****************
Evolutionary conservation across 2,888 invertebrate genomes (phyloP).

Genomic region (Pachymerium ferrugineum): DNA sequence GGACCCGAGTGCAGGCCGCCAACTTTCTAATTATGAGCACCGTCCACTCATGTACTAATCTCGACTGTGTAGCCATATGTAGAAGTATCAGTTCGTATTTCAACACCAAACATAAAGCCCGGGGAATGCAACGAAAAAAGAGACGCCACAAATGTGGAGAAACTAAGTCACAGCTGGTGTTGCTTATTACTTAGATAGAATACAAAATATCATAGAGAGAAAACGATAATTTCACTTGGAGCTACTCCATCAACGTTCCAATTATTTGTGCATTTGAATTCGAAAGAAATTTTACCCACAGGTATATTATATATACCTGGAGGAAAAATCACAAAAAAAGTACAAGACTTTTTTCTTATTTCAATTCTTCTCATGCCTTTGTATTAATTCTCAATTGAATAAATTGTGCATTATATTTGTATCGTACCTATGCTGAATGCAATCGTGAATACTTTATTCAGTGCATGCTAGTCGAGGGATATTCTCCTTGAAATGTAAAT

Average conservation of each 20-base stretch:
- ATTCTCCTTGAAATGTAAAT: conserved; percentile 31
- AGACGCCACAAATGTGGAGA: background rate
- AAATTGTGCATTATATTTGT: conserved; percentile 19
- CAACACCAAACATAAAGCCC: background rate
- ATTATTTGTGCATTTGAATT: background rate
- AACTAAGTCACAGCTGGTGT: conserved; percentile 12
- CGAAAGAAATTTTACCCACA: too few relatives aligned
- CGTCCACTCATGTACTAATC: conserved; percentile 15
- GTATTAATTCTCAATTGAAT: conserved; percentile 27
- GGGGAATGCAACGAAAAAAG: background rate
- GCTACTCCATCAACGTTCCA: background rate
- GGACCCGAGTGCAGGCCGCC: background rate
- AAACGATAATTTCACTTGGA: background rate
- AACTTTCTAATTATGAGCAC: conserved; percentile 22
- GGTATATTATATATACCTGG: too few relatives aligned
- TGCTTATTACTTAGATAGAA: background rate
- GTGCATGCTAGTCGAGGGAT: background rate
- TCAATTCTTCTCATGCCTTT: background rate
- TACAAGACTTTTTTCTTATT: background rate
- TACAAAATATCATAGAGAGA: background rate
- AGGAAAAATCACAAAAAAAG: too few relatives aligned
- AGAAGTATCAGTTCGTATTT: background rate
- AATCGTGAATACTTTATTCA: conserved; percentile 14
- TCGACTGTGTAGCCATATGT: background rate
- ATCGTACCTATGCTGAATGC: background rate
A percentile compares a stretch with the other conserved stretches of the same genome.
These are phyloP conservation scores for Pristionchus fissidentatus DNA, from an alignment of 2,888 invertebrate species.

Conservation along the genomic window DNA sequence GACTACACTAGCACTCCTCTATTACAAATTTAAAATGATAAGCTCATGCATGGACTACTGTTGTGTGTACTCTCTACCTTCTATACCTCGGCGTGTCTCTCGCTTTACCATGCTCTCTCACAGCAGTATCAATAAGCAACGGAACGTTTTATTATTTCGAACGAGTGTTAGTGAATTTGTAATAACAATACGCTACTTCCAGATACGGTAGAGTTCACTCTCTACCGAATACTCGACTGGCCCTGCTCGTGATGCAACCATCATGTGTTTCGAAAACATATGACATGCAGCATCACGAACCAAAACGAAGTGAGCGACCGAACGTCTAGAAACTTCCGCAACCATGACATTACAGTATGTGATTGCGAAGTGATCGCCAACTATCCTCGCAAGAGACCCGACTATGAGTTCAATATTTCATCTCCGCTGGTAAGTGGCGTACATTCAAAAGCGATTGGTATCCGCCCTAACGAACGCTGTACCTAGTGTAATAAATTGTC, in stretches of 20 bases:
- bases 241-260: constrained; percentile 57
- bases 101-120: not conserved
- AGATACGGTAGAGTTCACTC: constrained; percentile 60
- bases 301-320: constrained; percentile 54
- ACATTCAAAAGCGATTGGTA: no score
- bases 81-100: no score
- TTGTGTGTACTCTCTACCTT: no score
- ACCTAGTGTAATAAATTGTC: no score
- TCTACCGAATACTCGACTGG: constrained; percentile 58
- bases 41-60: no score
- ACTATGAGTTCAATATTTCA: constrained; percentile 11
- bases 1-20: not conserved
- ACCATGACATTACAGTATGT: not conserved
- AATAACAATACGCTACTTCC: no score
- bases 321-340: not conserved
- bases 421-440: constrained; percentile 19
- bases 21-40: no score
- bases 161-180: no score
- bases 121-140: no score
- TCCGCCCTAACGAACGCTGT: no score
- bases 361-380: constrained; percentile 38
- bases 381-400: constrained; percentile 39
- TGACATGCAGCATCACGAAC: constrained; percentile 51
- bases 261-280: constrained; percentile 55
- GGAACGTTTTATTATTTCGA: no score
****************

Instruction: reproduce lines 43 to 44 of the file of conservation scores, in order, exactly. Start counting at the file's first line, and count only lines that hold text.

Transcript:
- bases 1-20: not conserved
- ACCATGACATTACAGTATGT: not conserved